FORT RUCKER, Ala. -- The Fort Rucker Tax Center is open for business, and a staff of fully trained preparers stands at the ready to help ease the burdens of tax season for Soldiers, families and retirees.

Located in Bldg. 5700, Rm. 371F, the center held its grand opening Jan. 27 to begin offering its free service to help alleviate stress and save people money, said Tod Clayton, volunteer income tax assistant coordinator at the tax center.

"Today is important because this is an opportunity for Fort Rucker to serve our Soldiers, our families and our retirees," said Col. Shannon T. Miller, Fort Rucker garrison commander, during the ribbon cutting ceremony. "I experienced this (service) just last year and I'd say it's phenomenal."

Miller said the tax center is unique in that it provides an opportunity to put money back into the pockets of Soldiers, families and retirees.

"Soldiers can get frustrated having to deal with having to make time for (taxes) and these folks here are worth their weight in gold because they make it easy for us -- we don't have to worry about it," said the garrison commander.

Last year, the tax center prepared and filed more than 2,400 federal and state returns, saving Soldiers, families and retirees nearly $445,000 in tax preparation fees. Additionally, the refunds people received amounted to more than $3 million, and Miller said she hopes to see the center surpass that this year.

"They've assembled a great team here that I know is going to provide that excellent service to our community -- thank you all for what you're about to do for us," she said.

The tax center is open Mondays-Fridays from 9 a.m. to 4 p.m. through April 15, and people should make an appointment to use the service, which also offers free electronic filing for Soldiers, family members and retirees.

People must have a valid military ID and bring in their previous year's tax returns to take advantage of the services provided at the tax center, and Soldiers on Reserve status must be on Title-10 orders and bring their call-to-active duty orders in order to use the center.

"This is a free service and people need to take advantage of it," Clayton said. "The average return typically costs between $75-150, depending on the forms that they use. It can get costly, and they don't tell you that it costs extra to do the state return. These days, everybody needs help saving a little money."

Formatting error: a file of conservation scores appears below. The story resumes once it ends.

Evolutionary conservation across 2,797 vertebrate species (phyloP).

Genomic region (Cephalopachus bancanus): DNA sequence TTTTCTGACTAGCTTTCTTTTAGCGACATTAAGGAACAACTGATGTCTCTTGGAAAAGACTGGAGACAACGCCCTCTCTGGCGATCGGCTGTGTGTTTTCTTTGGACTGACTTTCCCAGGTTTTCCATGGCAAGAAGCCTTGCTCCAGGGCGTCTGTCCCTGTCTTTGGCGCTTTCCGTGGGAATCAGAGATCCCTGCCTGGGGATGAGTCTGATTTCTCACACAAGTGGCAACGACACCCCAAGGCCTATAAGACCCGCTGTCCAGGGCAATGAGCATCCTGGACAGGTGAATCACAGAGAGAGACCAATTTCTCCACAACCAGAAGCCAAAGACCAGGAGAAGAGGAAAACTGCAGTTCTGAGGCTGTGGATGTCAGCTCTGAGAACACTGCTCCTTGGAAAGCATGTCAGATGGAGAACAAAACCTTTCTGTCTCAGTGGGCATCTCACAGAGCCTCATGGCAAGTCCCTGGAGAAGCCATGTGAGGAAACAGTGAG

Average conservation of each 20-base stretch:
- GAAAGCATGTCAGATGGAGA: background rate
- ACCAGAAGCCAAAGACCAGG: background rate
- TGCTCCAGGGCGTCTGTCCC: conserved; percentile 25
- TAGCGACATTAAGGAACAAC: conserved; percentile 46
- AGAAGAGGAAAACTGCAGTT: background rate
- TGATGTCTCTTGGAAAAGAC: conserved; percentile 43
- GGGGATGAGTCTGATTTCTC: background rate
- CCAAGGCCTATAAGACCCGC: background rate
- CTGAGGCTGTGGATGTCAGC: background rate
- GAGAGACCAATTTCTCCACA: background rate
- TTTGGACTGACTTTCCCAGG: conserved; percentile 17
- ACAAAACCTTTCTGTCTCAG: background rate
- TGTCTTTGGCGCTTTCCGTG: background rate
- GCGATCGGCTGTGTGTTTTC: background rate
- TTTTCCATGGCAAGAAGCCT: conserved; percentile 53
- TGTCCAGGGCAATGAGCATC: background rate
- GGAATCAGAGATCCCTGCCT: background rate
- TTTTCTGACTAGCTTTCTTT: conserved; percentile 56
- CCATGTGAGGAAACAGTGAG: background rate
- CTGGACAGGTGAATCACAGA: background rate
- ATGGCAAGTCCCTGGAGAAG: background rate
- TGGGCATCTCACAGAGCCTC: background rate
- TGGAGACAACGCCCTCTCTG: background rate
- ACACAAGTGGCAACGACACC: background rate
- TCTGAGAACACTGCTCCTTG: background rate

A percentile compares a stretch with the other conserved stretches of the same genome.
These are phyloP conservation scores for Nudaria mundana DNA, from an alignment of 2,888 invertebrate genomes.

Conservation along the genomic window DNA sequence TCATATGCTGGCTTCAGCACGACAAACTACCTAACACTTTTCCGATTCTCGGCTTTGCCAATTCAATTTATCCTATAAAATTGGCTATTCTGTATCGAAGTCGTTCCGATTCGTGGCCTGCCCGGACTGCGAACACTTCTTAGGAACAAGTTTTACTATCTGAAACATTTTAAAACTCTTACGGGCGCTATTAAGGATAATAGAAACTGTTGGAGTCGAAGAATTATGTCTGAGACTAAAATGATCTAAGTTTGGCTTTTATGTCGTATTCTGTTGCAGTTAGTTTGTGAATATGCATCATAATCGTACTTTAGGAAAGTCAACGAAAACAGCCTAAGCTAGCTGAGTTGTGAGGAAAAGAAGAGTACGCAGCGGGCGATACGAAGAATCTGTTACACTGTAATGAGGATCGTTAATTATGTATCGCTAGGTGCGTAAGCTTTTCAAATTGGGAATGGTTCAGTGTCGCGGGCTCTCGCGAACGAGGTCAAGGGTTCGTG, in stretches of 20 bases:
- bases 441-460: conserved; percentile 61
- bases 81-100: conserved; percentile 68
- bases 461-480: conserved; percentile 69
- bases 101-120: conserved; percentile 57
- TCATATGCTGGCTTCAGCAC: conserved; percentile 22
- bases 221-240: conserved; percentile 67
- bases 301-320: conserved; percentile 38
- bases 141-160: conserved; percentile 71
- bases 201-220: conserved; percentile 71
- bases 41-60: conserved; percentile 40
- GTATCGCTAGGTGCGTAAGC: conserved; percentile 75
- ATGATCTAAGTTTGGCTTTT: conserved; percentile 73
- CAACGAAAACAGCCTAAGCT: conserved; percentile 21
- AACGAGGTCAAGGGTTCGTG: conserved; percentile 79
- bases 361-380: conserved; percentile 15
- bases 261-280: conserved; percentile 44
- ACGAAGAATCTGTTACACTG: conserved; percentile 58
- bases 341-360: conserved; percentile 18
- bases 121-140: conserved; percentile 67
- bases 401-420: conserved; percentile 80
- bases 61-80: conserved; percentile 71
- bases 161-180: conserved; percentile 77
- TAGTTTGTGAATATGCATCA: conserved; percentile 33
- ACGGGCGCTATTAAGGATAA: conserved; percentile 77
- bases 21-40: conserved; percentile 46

The tax center also offers a drop-off service, which allows single Soldiers to come in and drop off their income tax paperwork, and return in 48 hours to go over their complete return with a tax representative, said Clayton. Soldiers must return between the hours of 9-11 a.m., Mondays-Fridays for their returns.

"We don't need a full one-hour appointment to do most single Soldiers' tax returns, so this frees up a lot of time for us to serve as many people as we can," he said.

Single Soldiers who wish to utilize the drop-off service must have a simple return with no more than two W-2 forms. For more information on drop-off services, call 255-2937 or 255-2938.

When visiting the tax center, people should remember to bring all tax forms, including all valid military ID cards; Social Security cards; all W-2s and wage and earning statements; 1099-R for pensions and retirements; 1098 for interest statements regarding tuitions, student loans, mortgages, etc.; a copy of the previous year's return if available; power of attorney papers if available; 1099-G forms for gambling winnings, unemployment compensations, etc.; and 1099-MISC for payments received for non-employment compensation.

People should also bring their bank routing numbers, as well as their account numbers if they wish to have their returns deposited directly into their bank accounts. That information can be found on a check tied to the specific account they wish to use.

Although the tax center is an invaluable resource to people on the installation, the facility is limited in the services it can provide. The center can't provide services for businesses or for those with more than one rental property, but most simple tax returns shouldn't be a problem, said Clayton.

For more information or to schedule an appointment, call 255-2937 or 255-2938.